Installation Design + VCD
I created two single page brochures for: Project Aurora. An installation created by Ginny Ruffner ↗, appearing at Museum of Popular Culture in Seattle, Washington, the Bainbridge Island Museum Of Art ↗, and The National Nordic Museum in Seattle in 2022 through 2025. The installation is a 10’ by 20’ LED display that takes information from a neural network to produce a simulated display of the Aurora Borealis.
Visual Communication Designer
Project Overview Materials (Print)
Print Collateral for Pitches
Drill Jigs (Modeled in Fusion360)
I was asked to design two informational brochures, that would be used by the artist and the artist’s team to secure funding from stakeholders, secure hardware donation’s from Razer Inc ↗, as well as to be sent museum curators in order to secure placements. I was given the opportunity to participate on Project Aurora after being reached out to by Doctor Wanda Gregory.
The CEO of Razer personally donated a PC for the team to use. The 3080 graphics card that was included saved $2500 alone. This combined with rest of the system donated by Razer ended up saving the project over $5,000 total. The team also sent the CEO of SolidApollo the brochure, securing more than a 5% price reduction on diffusion channels that will be used in the construction of the installation. The Nordic Museum after receiving the brochure in a meeting with team stated that they are interested in showing ‘Project Aurora’ in 2023 and giving it residency.
I created 12 initial designs in Illustrator experimenting with layout. I then paired it down to four of the best layouts and presented them at the team’s meeting the following week. They then chose two layouts that fit the broad range of uses. In this meeting, I was asked to create a mock-up of what the installation might look like installed at Bainbridge Island Museum of Art. To do this, I used Photoshop to place the simulated Aurora Display behind the glass of the museum window.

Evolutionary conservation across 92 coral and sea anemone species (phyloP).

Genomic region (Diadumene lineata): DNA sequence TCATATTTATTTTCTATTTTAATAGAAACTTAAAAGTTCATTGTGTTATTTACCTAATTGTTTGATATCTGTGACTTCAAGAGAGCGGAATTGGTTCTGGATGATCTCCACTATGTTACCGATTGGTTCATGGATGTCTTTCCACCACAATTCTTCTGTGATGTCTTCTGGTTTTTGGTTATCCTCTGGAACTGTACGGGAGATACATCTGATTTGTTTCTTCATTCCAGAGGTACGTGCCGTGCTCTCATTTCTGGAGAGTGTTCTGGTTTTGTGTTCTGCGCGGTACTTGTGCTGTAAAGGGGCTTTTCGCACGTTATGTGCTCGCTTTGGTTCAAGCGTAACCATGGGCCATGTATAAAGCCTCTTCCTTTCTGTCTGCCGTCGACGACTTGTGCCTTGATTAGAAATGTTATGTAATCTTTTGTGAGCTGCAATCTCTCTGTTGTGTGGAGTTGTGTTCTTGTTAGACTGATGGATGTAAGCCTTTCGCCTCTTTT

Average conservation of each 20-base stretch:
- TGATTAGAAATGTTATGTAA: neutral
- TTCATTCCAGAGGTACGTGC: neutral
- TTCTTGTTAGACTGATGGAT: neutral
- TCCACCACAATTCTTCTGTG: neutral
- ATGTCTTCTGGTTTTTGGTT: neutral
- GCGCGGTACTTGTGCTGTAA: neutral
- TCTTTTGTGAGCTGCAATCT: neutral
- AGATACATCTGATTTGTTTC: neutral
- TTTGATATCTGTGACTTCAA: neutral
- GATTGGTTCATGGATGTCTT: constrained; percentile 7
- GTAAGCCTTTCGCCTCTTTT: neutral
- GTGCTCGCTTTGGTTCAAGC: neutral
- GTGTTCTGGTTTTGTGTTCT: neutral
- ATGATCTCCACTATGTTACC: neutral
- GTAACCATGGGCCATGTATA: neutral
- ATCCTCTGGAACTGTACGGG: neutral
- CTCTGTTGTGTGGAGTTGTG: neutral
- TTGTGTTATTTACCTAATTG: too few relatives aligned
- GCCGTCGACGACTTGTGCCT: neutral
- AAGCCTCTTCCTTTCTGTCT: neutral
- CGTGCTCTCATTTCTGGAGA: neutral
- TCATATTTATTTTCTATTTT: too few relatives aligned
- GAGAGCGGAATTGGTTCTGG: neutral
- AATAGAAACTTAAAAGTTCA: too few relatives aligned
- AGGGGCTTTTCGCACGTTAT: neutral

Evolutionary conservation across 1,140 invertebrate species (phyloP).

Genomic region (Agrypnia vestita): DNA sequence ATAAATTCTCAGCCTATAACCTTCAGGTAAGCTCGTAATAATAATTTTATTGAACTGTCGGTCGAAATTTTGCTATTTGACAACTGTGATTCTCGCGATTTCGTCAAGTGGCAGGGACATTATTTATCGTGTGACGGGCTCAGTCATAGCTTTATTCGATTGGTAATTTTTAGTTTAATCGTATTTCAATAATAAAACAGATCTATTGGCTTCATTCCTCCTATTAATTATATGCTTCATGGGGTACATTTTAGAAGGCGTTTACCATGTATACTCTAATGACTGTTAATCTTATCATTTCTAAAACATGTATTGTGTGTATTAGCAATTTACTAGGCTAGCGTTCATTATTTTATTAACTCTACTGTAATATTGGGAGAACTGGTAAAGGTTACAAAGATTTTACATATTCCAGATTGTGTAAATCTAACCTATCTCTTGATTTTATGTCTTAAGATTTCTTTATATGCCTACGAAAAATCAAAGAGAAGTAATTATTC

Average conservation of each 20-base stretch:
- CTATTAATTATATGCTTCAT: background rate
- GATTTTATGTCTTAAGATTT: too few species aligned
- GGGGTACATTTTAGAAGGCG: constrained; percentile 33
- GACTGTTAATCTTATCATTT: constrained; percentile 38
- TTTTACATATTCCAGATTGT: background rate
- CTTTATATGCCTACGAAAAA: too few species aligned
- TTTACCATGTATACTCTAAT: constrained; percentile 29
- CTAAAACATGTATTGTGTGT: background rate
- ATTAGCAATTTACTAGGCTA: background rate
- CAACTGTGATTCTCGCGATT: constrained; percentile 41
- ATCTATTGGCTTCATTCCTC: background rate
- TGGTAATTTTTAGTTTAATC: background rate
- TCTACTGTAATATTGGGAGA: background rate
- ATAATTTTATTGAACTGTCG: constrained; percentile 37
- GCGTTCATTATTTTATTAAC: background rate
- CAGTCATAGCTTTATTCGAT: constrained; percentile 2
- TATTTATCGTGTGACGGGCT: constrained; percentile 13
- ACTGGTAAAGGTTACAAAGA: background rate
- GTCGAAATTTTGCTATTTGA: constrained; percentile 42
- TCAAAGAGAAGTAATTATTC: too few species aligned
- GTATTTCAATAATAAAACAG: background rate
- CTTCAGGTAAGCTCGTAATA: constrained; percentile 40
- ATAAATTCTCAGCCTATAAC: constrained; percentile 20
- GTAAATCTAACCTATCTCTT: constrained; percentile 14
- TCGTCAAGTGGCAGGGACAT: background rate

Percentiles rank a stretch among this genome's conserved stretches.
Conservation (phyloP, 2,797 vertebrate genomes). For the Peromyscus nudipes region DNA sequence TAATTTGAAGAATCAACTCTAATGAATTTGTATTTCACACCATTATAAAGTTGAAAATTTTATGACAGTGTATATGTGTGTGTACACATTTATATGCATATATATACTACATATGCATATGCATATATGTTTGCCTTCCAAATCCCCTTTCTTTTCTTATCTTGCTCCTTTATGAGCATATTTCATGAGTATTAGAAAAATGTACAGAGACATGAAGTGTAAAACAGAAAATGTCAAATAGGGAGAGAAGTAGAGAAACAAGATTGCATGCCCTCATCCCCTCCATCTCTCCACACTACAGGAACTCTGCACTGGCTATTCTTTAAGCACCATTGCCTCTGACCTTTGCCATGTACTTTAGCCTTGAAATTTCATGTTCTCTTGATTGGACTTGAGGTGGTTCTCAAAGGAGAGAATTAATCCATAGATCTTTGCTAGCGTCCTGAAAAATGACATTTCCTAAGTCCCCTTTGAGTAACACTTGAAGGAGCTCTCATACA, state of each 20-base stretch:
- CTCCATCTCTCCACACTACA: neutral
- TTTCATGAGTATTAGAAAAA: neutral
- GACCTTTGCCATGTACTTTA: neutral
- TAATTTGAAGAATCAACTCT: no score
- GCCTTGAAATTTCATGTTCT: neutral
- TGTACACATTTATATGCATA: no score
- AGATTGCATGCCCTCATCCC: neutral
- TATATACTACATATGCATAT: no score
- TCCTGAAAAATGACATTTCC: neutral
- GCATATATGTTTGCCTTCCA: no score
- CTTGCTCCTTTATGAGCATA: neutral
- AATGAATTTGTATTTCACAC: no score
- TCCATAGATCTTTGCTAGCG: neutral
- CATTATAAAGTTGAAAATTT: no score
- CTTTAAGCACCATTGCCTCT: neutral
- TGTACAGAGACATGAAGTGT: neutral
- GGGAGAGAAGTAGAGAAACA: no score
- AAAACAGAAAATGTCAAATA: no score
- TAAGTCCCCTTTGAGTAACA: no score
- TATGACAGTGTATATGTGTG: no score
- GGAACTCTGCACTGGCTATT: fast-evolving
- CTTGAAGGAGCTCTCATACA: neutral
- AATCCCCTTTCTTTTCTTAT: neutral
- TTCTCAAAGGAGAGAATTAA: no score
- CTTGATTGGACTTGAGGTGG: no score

After being approached by the team, and agreeing to create the brochures, I began by researching the history and cultural significance of the Aurora Borealis. The cultural significance extends far past the Nordic regions, to almost every continent on the planet, and is often shrouded in wonder by inhabitants.
I also researched the individuals and companies I had been told the brochures would be sent too. Doing this gave me a unique and needed understanding of the aesthetic choices that would create the most impact.
After our first meeting, the team chose the two layouts that resonated most with their goals. These two being the more minimalist white variant, and the more experimental layout with vertical text. Iterating on my previous layouts, I worked on fine tuning each layout to make each as visually clean as possible.
I also adapted to the changing needs of the team, as it had been decided to send the second layout, to Razer, they asked if I could make the layout align with Razer’s brand identity in some way. To do this I altered the color of the vertical text to the same color of green Razer uses this in their promotional materials and branding. The secondary motivation for this choice was that it created a deeper connection to motivation behind the installation, to create a sense of wonder, the tagline of the exhibition. Turing the text a shade of almost glowing green created an immediate call back to the actual Aurora Borealis.
The final brochure layouts can be seen here. After iterating on feedback received after a short meeting, most notably changing the color of the silhouette to black, I sent the team the final versions.
Additionally, I was brought on to the project for additional work 3D modeling a variety of drill jigs for the fabrication of the installation. I created these models in Fusion360.
Project Aurora has appeared in Crosscut Seattle ↗, the Bainbridge Island Review ↗, and Refract Seattle ↗.
More photos coming soon!
Through this project I had the amazing opportunity to work such a wonderful and inspiring team. I had the chance to specifically design for audiences who I normally I would have no contact with. These audiences being the gallery & curation teams as well as CEO's & board members to which are materials were sent. This exercise in graphic and visual design was an exciting challenge that pushed me out of my comfort zone in numerous ways.
Watch the Process video below to learn more about the project and Ginny!